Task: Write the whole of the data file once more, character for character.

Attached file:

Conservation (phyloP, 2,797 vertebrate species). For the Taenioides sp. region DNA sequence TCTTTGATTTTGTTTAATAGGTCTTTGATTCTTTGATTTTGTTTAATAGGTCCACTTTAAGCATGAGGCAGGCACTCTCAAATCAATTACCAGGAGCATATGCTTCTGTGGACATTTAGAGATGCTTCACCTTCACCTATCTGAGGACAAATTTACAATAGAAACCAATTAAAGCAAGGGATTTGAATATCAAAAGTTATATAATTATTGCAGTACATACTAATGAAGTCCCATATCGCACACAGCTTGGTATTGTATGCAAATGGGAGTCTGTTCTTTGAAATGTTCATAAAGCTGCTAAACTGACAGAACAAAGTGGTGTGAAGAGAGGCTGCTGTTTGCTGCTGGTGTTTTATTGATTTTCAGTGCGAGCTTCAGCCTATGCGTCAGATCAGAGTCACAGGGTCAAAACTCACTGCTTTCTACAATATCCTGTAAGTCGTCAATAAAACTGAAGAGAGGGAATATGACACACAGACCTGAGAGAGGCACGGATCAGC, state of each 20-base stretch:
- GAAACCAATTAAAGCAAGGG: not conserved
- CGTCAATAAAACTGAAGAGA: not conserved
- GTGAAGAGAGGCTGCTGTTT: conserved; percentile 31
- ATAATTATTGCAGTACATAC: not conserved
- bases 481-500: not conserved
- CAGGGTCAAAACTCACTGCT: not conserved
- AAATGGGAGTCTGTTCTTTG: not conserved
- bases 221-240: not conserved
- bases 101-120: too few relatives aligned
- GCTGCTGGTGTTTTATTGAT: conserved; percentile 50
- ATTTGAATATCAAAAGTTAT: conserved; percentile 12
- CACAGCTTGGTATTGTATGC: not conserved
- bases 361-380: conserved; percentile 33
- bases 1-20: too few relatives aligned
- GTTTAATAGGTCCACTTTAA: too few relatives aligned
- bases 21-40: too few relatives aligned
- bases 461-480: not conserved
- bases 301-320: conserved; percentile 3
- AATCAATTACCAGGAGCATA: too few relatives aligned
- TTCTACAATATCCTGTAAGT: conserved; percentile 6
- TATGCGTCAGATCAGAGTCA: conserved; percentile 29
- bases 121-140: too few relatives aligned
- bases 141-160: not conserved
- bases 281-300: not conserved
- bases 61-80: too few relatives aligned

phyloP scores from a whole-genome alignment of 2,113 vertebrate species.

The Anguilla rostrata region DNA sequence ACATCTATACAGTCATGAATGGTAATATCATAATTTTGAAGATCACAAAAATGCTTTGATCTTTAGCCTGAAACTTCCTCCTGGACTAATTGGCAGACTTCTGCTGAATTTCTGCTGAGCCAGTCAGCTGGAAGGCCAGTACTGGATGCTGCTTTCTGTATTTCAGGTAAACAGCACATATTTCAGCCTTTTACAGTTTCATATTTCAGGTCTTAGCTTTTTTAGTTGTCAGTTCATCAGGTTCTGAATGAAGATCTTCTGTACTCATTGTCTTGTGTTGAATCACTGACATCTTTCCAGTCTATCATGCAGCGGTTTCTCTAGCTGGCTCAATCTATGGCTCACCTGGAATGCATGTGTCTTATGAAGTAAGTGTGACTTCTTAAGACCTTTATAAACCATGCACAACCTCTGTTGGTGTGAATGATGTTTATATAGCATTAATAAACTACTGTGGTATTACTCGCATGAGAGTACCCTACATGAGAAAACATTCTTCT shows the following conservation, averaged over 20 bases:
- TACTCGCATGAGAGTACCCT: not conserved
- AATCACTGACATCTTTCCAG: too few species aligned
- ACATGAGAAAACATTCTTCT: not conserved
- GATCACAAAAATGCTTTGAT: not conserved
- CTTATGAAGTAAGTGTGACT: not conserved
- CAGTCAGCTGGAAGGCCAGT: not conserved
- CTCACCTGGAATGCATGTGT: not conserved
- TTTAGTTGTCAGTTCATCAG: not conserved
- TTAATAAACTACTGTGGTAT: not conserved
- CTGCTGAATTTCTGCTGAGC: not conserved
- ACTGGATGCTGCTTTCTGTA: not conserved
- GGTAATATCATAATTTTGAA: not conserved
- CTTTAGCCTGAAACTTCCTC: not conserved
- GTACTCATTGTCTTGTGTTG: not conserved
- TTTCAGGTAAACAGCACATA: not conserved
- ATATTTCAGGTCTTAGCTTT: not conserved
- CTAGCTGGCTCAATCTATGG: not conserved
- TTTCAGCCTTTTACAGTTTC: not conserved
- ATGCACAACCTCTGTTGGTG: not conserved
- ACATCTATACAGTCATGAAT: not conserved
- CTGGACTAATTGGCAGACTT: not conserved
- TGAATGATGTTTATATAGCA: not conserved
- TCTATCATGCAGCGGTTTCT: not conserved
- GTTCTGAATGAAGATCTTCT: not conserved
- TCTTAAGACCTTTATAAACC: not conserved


Conservation (phyloP, 2,797 vertebrate species). For the Taenioides sp. region DNA sequence TCTTTGATTTTGTTTAATAGGTCTTTGATTCTTTGATTTTGTTTAATAGGTCCACTTTAAGCATGAGGCAGGCACTCTCAAATCAATTACCAGGAGCATATGCTTCTGTGGACATTTAGAGATGCTTCACCTTCACCTATCTGAGGACAAATTTACAATAGAAACCAATTAAAGCAAGGGATTTGAATATCAAAAGTTATATAATTATTGCAGTACATACTAATGAAGTCCCATATCGCACACAGCTTGGTATTGTATGCAAATGGGAGTCTGTTCTTTGAAATGTTCATAAAGCTGCTAAACTGACAGAACAAAGTGGTGTGAAGAGAGGCTGCTGTTTGCTGCTGGTGTTTTATTGATTTTCAGTGCGAGCTTCAGCCTATGCGTCAGATCAGAGTCACAGGGTCAAAACTCACTGCTTTCTACAATATCCTGTAAGTCGTCAATAAAACTGAAGAGAGGGAATATGACACACAGACCTGAGAGAGGCACGGATCAGC, state of each 20-base stretch:
- GAAACCAATTAAAGCAAGGG: not conserved
- CGTCAATAAAACTGAAGAGA: not conserved
- GTGAAGAGAGGCTGCTGTTT: conserved; percentile 31
- ATAATTATTGCAGTACATAC: not conserved
- bases 481-500: not conserved
- CAGGGTCAAAACTCACTGCT: not conserved
- AAATGGGAGTCTGTTCTTTG: not conserved
- bases 221-240: not conserved
- bases 101-120: too few relatives aligned
- GCTGCTGGTGTTTTATTGAT: conserved; percentile 50
- ATTTGAATATCAAAAGTTAT: conserved; percentile 12
- CACAGCTTGGTATTGTATGC: not conserved
- bases 361-380: conserved; percentile 33
- bases 1-20: too few relatives aligned
- GTTTAATAGGTCCACTTTAA: too few relatives aligned
- bases 21-40: too few relatives aligned
- bases 461-480: not conserved
- bases 301-320: conserved; percentile 3
- AATCAATTACCAGGAGCATA: too few relatives aligned
- TTCTACAATATCCTGTAAGT: conserved; percentile 6
- TATGCGTCAGATCAGAGTCA: conserved; percentile 29
- bases 121-140: too few relatives aligned
- bases 141-160: not conserved
- bases 281-300: not conserved
- bases 61-80: too few relatives aligned

phyloP scores from a whole-genome alignment of 2,113 vertebrate species.

The Anguilla rostrata region DNA sequence ACATCTATACAGTCATGAATGGTAATATCATAATTTTGAAGATCACAAAAATGCTTTGATCTTTAGCCTGAAACTTCCTCCTGGACTAATTGGCAGACTTCTGCTGAATTTCTGCTGAGCCAGTCAGCTGGAAGGCCAGTACTGGATGCTGCTTTCTGTATTTCAGGTAAACAGCACATATTTCAGCCTTTTACAGTTTCATATTTCAGGTCTTAGCTTTTTTAGTTGTCAGTTCATCAGGTTCTGAATGAAGATCTTCTGTACTCATTGTCTTGTGTTGAATCACTGACATCTTTCCAGTCTATCATGCAGCGGTTTCTCTAGCTGGCTCAATCTATGGCTCACCTGGAATGCATGTGTCTTATGAAGTAAGTGTGACTTCTTAAGACCTTTATAAACCATGCACAACCTCTGTTGGTGTGAATGATGTTTATATAGCATTAATAAACTACTGTGGTATTACTCGCATGAGAGTACCCTACATGAGAAAACATTCTTCT shows the following conservation, averaged over 20 bases:
- TACTCGCATGAGAGTACCCT: not conserved
- AATCACTGACATCTTTCCAG: too few species aligned
- ACATGAGAAAACATTCTTCT: not conserved
- GATCACAAAAATGCTTTGAT: not conserved
- CTTATGAAGTAAGTGTGACT: not conserved
- CAGTCAGCTGGAAGGCCAGT: not conserved
- CTCACCTGGAATGCATGTGT: not conserved
- TTTAGTTGTCAGTTCATCAG: not conserved
- TTAATAAACTACTGTGGTAT: not conserved
- CTGCTGAATTTCTGCTGAGC: not conserved
- ACTGGATGCTGCTTTCTGTA: not conserved
- GGTAATATCATAATTTTGAA: not conserved
- CTTTAGCCTGAAACTTCCTC: not conserved
- GTACTCATTGTCTTGTGTTG: not conserved
- TTTCAGGTAAACAGCACATA: not conserved
- ATATTTCAGGTCTTAGCTTT: not conserved
- CTAGCTGGCTCAATCTATGG: not conserved
- TTTCAGCCTTTTACAGTTTC: not conserved
- ATGCACAACCTCTGTTGGTG: not conserved
- ACATCTATACAGTCATGAAT: not conserved
- CTGGACTAATTGGCAGACTT: not conserved
- TGAATGATGTTTATATAGCA: not conserved
- TCTATCATGCAGCGGTTTCT: not conserved
- GTTCTGAATGAAGATCTTCT: not conserved
- TCTTAAGACCTTTATAAACC: not conserved